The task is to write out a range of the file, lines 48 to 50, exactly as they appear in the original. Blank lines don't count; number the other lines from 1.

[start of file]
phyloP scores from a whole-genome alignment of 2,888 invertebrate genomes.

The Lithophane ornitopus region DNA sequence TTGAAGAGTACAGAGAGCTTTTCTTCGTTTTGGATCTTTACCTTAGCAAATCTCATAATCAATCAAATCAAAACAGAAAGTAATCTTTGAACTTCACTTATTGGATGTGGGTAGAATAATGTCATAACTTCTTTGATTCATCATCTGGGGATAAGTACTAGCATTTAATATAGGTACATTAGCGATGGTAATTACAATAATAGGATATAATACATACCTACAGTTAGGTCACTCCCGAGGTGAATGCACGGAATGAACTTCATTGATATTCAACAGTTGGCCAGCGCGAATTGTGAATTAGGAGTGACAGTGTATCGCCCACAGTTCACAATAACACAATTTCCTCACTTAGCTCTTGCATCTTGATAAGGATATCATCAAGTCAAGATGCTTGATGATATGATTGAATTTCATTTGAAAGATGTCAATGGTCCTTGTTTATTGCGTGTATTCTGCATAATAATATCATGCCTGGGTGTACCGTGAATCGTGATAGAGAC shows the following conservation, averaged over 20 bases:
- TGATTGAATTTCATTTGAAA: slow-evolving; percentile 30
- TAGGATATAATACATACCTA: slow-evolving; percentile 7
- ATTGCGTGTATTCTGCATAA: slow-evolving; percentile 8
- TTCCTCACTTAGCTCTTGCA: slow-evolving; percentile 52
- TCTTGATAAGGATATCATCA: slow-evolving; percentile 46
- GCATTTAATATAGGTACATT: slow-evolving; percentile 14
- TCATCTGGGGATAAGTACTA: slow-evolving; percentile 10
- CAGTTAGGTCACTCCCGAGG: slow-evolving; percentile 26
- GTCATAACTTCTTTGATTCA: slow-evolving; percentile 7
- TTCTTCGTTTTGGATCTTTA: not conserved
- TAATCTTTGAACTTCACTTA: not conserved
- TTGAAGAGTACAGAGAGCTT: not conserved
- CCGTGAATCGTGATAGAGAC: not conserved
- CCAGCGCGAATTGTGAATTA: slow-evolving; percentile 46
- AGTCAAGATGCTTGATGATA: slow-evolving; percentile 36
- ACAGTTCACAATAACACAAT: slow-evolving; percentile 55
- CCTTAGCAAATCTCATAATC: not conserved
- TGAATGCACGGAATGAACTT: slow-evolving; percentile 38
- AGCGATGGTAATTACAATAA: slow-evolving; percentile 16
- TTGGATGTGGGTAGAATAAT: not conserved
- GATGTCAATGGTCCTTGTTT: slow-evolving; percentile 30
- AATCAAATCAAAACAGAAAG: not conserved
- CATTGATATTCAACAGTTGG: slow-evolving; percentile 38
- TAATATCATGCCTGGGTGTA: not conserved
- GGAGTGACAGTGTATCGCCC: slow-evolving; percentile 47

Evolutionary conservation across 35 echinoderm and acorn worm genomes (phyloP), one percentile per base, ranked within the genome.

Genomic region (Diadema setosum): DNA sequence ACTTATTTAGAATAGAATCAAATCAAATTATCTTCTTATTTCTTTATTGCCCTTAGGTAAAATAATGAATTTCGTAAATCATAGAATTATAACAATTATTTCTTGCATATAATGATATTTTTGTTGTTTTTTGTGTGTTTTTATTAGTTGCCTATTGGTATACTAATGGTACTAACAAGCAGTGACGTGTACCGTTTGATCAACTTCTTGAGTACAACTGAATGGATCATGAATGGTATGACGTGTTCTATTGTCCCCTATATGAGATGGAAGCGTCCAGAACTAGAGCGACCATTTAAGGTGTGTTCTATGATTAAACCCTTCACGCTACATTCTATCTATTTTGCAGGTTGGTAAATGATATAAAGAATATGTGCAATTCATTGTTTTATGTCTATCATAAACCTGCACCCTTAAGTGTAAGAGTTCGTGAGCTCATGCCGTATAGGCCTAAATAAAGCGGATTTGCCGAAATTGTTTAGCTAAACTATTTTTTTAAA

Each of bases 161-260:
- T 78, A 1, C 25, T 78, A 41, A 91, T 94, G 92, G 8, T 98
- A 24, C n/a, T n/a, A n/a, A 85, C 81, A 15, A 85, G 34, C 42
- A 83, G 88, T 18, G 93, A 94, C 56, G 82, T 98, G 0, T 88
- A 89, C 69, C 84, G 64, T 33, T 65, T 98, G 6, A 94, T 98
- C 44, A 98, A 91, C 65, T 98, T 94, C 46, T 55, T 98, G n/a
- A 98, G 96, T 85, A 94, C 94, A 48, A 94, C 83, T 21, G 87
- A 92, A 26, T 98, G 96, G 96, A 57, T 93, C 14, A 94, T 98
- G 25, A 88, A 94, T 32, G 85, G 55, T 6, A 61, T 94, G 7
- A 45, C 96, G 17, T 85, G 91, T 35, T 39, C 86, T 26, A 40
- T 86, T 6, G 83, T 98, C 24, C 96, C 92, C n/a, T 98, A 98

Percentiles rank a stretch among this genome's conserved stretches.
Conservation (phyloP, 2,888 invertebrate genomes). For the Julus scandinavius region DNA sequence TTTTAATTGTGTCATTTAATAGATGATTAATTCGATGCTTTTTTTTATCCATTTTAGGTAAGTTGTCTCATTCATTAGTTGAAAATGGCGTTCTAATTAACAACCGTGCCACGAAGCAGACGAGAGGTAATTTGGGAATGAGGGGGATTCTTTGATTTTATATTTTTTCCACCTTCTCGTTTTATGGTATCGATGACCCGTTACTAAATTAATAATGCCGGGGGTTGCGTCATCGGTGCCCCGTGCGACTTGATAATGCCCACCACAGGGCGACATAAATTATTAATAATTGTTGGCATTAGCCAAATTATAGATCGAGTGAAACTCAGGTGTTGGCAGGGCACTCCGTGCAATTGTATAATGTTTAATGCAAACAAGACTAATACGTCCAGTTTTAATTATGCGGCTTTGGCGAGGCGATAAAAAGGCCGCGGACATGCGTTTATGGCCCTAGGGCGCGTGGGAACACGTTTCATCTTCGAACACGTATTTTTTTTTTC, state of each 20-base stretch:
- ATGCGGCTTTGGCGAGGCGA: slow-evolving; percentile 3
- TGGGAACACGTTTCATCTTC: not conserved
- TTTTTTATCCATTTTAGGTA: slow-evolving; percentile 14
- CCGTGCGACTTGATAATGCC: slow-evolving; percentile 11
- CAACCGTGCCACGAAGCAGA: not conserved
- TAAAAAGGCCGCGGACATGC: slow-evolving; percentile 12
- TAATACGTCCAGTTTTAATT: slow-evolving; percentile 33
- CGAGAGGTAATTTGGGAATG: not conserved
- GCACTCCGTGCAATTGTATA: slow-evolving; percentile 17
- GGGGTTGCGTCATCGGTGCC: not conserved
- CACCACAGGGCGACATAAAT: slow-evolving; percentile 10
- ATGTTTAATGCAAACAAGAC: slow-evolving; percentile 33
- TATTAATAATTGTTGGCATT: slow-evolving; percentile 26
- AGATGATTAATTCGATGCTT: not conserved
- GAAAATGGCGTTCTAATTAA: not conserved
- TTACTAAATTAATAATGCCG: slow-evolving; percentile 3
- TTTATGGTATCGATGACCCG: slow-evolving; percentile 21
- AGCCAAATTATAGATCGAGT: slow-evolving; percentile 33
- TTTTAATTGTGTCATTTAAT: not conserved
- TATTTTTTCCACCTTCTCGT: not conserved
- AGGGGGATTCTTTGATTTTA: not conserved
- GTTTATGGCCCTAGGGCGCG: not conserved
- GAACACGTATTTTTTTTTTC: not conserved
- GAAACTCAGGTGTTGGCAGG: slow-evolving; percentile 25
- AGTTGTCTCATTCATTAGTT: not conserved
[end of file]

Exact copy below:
- TAAAAAGGCCGCGGACATGC: slow-evolving; percentile 12
- TAATACGTCCAGTTTTAATT: slow-evolving; percentile 33
- CGAGAGGTAATTTGGGAATG: not conserved